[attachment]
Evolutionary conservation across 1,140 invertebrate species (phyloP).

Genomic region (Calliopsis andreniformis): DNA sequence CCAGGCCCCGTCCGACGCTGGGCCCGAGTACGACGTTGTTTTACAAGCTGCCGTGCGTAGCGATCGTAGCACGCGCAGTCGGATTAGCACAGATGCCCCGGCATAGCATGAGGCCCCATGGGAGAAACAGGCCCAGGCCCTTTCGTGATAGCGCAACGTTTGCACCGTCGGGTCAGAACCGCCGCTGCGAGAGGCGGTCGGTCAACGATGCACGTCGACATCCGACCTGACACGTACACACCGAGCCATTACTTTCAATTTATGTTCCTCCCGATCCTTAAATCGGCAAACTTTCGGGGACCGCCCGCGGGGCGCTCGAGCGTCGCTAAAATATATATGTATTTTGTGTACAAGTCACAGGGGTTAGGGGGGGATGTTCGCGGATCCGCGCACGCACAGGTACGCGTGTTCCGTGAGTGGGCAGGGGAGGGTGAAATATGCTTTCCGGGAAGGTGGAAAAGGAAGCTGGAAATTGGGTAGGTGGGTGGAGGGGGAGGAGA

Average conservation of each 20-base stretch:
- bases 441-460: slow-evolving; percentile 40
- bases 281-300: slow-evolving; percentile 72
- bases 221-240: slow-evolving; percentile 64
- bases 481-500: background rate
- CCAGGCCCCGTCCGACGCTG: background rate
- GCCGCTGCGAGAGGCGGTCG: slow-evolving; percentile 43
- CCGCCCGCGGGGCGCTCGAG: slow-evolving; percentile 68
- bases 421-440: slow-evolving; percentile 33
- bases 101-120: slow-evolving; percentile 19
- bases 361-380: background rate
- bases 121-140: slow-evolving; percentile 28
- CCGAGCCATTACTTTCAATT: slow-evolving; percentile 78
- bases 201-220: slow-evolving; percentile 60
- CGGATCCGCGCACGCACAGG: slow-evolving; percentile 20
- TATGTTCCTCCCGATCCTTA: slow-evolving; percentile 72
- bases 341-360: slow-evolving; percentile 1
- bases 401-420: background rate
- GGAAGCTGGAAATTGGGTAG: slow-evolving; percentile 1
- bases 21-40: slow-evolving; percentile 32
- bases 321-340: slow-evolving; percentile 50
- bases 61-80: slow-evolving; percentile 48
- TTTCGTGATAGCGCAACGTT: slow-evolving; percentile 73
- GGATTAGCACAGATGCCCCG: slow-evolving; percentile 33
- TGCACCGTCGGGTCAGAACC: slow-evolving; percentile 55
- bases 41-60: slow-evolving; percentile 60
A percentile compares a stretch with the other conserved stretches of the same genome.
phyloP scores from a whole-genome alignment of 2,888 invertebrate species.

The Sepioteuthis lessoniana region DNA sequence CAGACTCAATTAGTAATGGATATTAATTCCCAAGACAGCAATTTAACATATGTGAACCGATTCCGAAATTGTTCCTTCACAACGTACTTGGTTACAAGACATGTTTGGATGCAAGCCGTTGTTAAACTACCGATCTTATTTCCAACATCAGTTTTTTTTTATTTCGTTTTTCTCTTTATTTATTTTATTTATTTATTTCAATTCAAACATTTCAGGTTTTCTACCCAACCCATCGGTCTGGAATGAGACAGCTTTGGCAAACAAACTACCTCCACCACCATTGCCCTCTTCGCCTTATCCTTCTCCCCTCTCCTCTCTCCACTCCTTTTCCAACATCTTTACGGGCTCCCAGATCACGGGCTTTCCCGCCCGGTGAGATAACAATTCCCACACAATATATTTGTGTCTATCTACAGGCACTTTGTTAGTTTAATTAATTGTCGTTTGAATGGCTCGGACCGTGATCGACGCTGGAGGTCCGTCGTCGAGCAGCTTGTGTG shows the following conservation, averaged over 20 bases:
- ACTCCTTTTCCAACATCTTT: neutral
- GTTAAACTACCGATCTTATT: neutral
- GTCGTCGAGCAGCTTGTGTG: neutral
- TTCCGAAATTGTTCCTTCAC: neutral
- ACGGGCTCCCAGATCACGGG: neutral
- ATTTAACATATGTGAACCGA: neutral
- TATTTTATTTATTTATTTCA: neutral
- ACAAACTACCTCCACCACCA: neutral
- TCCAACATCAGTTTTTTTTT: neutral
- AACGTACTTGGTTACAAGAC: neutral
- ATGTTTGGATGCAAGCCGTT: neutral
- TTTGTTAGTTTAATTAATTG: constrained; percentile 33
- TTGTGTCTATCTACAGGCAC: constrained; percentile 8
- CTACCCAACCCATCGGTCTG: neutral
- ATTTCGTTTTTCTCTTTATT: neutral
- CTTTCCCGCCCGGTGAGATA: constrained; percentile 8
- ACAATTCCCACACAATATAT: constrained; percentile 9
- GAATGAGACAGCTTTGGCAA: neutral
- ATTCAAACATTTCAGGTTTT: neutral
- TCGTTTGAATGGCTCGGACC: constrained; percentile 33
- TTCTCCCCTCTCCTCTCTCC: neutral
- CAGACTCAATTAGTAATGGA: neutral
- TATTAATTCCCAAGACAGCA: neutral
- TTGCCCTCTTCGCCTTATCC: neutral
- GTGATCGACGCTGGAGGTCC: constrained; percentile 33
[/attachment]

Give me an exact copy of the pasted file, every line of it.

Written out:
Evolutionary conservation across 1,140 invertebrate species (phyloP).

Genomic region (Calliopsis andreniformis): DNA sequence CCAGGCCCCGTCCGACGCTGGGCCCGAGTACGACGTTGTTTTACAAGCTGCCGTGCGTAGCGATCGTAGCACGCGCAGTCGGATTAGCACAGATGCCCCGGCATAGCATGAGGCCCCATGGGAGAAACAGGCCCAGGCCCTTTCGTGATAGCGCAACGTTTGCACCGTCGGGTCAGAACCGCCGCTGCGAGAGGCGGTCGGTCAACGATGCACGTCGACATCCGACCTGACACGTACACACCGAGCCATTACTTTCAATTTATGTTCCTCCCGATCCTTAAATCGGCAAACTTTCGGGGACCGCCCGCGGGGCGCTCGAGCGTCGCTAAAATATATATGTATTTTGTGTACAAGTCACAGGGGTTAGGGGGGGATGTTCGCGGATCCGCGCACGCACAGGTACGCGTGTTCCGTGAGTGGGCAGGGGAGGGTGAAATATGCTTTCCGGGAAGGTGGAAAAGGAAGCTGGAAATTGGGTAGGTGGGTGGAGGGGGAGGAGA

Average conservation of each 20-base stretch:
- bases 441-460: slow-evolving; percentile 40
- bases 281-300: slow-evolving; percentile 72
- bases 221-240: slow-evolving; percentile 64
- bases 481-500: background rate
- CCAGGCCCCGTCCGACGCTG: background rate
- GCCGCTGCGAGAGGCGGTCG: slow-evolving; percentile 43
- CCGCCCGCGGGGCGCTCGAG: slow-evolving; percentile 68
- bases 421-440: slow-evolving; percentile 33
- bases 101-120: slow-evolving; percentile 19
- bases 361-380: background rate
- bases 121-140: slow-evolving; percentile 28
- CCGAGCCATTACTTTCAATT: slow-evolving; percentile 78
- bases 201-220: slow-evolving; percentile 60
- CGGATCCGCGCACGCACAGG: slow-evolving; percentile 20
- TATGTTCCTCCCGATCCTTA: slow-evolving; percentile 72
- bases 341-360: slow-evolving; percentile 1
- bases 401-420: background rate
- GGAAGCTGGAAATTGGGTAG: slow-evolving; percentile 1
- bases 21-40: slow-evolving; percentile 32
- bases 321-340: slow-evolving; percentile 50
- bases 61-80: slow-evolving; percentile 48
- TTTCGTGATAGCGCAACGTT: slow-evolving; percentile 73
- GGATTAGCACAGATGCCCCG: slow-evolving; percentile 33
- TGCACCGTCGGGTCAGAACC: slow-evolving; percentile 55
- bases 41-60: slow-evolving; percentile 60
A percentile compares a stretch with the other conserved stretches of the same genome.
phyloP scores from a whole-genome alignment of 2,888 invertebrate species.

The Sepioteuthis lessoniana region DNA sequence CAGACTCAATTAGTAATGGATATTAATTCCCAAGACAGCAATTTAACATATGTGAACCGATTCCGAAATTGTTCCTTCACAACGTACTTGGTTACAAGACATGTTTGGATGCAAGCCGTTGTTAAACTACCGATCTTATTTCCAACATCAGTTTTTTTTTATTTCGTTTTTCTCTTTATTTATTTTATTTATTTATTTCAATTCAAACATTTCAGGTTTTCTACCCAACCCATCGGTCTGGAATGAGACAGCTTTGGCAAACAAACTACCTCCACCACCATTGCCCTCTTCGCCTTATCCTTCTCCCCTCTCCTCTCTCCACTCCTTTTCCAACATCTTTACGGGCTCCCAGATCACGGGCTTTCCCGCCCGGTGAGATAACAATTCCCACACAATATATTTGTGTCTATCTACAGGCACTTTGTTAGTTTAATTAATTGTCGTTTGAATGGCTCGGACCGTGATCGACGCTGGAGGTCCGTCGTCGAGCAGCTTGTGTG shows the following conservation, averaged over 20 bases:
- ACTCCTTTTCCAACATCTTT: neutral
- GTTAAACTACCGATCTTATT: neutral
- GTCGTCGAGCAGCTTGTGTG: neutral
- TTCCGAAATTGTTCCTTCAC: neutral
- ACGGGCTCCCAGATCACGGG: neutral
- ATTTAACATATGTGAACCGA: neutral
- TATTTTATTTATTTATTTCA: neutral
- ACAAACTACCTCCACCACCA: neutral
- TCCAACATCAGTTTTTTTTT: neutral
- AACGTACTTGGTTACAAGAC: neutral
- ATGTTTGGATGCAAGCCGTT: neutral
- TTTGTTAGTTTAATTAATTG: constrained; percentile 33
- TTGTGTCTATCTACAGGCAC: constrained; percentile 8
- CTACCCAACCCATCGGTCTG: neutral
- ATTTCGTTTTTCTCTTTATT: neutral
- CTTTCCCGCCCGGTGAGATA: constrained; percentile 8
- ACAATTCCCACACAATATAT: constrained; percentile 9
- GAATGAGACAGCTTTGGCAA: neutral
- ATTCAAACATTTCAGGTTTT: neutral
- TCGTTTGAATGGCTCGGACC: constrained; percentile 33
- TTCTCCCCTCTCCTCTCTCC: neutral
- CAGACTCAATTAGTAATGGA: neutral
- TATTAATTCCCAAGACAGCA: neutral
- TTGCCCTCTTCGCCTTATCC: neutral
- GTGATCGACGCTGGAGGTCC: constrained; percentile 33